|News In Brief:|
Working with Children's Healthcare of Atlanta Is Dream Job for GC
Leslie R. Jones, named new general counsel for Children's Healthcare of Atlanta in October of last year, comments on her position, ''Everything I've done in my professional life has led up to working [here].'' Jones feels a special connection with the network of hospitals, because in 2002, they saved her daughter's life after a traumatic head and brain injury and was able to, miraculously, make a full recovery. Since 2002, Jones's family has stayed in close contact with Children's, helping with fundraisers. Children's is a nonprofit organization and gives away nearly $100 million a year in care for which patients cannot repay them. When the GC position opened she said, ''Yes, this is my dream job.'' Jones has had extensive experience which will serve her well and allow her to help the organization to the utmost.
From Corporate Consulting to GC and Chief Compliance Officer
Kelly C. Abernathy changed career focus when a 36-year-old associate had a heart attack in the court room. She decided to focus on business and, upon graduation from law school in 1998, took a job with Andersen Consulting. In 2001 the opportunity came up, quite unexpectedly, to work with Capital Institutional Services, Inc. (CAPIS) as their new GC. Advancement opportunities came almost immediately, and she took five exams in one year in order to get all of the Financial Industry Regulatory Authority's licenses required to function in her added newly-added capacity as chief compliance officer. She thoroughly enjoys all her responsibilities and loves the combination of law and business that she is presented and challenged with every day.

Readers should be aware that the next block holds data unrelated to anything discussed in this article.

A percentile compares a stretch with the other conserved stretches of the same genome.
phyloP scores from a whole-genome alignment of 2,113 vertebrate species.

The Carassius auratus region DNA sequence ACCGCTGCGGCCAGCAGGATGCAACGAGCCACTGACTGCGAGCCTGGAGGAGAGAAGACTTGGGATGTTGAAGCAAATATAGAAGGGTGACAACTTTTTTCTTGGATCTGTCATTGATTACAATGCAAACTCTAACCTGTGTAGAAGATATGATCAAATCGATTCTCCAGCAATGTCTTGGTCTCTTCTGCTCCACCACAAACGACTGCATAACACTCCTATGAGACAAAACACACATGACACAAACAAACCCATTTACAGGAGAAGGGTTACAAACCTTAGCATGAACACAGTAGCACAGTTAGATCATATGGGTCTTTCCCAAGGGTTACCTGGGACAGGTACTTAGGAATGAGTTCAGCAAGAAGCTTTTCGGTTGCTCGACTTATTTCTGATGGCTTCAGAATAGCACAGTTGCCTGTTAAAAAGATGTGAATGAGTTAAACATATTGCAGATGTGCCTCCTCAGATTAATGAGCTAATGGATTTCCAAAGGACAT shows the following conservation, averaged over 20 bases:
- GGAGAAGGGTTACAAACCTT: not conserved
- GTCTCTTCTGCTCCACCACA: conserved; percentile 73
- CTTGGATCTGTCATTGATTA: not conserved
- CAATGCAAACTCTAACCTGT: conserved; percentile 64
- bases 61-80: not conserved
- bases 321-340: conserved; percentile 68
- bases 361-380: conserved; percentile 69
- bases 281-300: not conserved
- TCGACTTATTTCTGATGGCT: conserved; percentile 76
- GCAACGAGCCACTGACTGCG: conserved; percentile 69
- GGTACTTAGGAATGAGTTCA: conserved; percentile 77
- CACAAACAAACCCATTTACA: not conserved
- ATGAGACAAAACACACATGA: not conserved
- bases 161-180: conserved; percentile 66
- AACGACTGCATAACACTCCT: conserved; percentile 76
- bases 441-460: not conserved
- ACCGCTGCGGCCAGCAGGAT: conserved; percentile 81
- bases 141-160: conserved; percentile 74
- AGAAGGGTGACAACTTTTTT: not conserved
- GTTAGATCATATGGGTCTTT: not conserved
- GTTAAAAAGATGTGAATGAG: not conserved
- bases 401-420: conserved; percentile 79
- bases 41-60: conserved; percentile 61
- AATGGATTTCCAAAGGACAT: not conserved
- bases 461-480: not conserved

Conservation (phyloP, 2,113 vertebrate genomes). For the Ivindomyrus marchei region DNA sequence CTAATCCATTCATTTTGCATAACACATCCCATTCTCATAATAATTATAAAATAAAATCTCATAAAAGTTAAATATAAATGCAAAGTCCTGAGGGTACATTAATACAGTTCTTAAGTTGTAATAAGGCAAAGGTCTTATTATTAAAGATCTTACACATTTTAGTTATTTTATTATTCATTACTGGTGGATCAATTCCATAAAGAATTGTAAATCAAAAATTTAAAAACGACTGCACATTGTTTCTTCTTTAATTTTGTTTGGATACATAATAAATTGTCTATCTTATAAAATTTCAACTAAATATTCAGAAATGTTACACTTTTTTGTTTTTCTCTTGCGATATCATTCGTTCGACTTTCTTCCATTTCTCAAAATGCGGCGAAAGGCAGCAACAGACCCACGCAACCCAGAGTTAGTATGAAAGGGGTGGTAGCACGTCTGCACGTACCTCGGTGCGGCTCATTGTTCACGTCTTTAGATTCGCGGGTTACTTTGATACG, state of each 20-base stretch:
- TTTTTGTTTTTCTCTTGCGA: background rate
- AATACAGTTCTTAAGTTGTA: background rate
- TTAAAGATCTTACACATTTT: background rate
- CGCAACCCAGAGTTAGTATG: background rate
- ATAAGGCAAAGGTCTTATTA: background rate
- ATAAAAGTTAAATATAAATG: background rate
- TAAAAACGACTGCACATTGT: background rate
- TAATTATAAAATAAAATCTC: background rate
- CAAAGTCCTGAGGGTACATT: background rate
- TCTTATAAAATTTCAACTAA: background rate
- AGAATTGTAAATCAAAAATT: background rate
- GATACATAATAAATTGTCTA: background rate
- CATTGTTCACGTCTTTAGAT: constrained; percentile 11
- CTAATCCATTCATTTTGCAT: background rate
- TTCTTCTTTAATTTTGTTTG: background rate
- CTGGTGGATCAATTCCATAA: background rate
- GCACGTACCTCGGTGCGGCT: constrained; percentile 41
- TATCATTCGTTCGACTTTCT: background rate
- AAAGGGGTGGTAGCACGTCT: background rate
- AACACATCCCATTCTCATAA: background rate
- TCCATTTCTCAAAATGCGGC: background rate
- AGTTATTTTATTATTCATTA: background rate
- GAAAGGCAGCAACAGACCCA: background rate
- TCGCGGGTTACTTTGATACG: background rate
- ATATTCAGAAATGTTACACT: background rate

Redefining GC Roles in 2009
Due to many claims being brought against general counsels last year, with many more expected in the coming year, general counsels are seeking more protection and insurance before accepting positions. Claims have included misappropriation of confidential information, securities class action, breach of confidentiality by whistleblower, outside third-party claim of legal malpractice, bribery, and breach of contract. Many GCs claimed ignorance of wrongdoing in their company, but courts have ruled that it is GCs' responsibility to be aware of ongoing illegal practices and either report them or prevent them. GC roles have come to be defined much more as gatekeepers than as confidants.